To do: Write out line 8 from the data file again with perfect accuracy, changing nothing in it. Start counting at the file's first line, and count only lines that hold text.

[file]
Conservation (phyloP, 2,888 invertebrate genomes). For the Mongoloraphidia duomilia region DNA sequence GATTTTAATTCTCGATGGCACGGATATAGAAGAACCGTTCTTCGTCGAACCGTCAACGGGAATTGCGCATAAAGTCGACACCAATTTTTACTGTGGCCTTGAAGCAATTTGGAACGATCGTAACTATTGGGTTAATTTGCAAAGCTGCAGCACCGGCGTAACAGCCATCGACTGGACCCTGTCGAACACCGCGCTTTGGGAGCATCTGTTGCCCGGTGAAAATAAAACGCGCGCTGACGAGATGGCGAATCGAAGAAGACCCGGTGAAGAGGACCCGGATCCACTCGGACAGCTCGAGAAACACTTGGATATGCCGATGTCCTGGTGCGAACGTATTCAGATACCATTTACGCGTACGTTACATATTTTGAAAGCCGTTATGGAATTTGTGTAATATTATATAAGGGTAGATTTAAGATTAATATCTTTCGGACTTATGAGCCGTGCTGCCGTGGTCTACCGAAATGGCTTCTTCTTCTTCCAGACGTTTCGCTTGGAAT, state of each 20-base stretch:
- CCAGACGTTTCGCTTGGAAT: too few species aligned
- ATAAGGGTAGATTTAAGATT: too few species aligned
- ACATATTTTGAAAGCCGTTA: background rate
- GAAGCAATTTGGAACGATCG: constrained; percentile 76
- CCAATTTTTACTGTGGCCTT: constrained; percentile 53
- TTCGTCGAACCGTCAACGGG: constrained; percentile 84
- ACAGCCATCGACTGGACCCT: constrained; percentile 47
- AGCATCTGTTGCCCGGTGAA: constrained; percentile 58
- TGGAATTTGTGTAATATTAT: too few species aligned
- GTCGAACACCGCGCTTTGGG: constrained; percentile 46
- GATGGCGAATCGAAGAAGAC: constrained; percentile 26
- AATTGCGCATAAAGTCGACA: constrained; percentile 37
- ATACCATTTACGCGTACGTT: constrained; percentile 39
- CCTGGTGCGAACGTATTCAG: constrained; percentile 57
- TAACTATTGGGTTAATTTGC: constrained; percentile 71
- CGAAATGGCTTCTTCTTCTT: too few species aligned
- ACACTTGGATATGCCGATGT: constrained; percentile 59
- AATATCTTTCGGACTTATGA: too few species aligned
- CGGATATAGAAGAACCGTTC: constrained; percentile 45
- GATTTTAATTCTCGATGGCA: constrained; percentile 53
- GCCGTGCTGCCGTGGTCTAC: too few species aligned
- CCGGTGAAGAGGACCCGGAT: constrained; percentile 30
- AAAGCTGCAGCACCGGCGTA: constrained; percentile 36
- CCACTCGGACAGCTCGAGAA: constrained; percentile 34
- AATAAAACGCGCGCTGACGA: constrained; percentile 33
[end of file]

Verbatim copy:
- ACAGCCATCGACTGGACCCT: constrained; percentile 47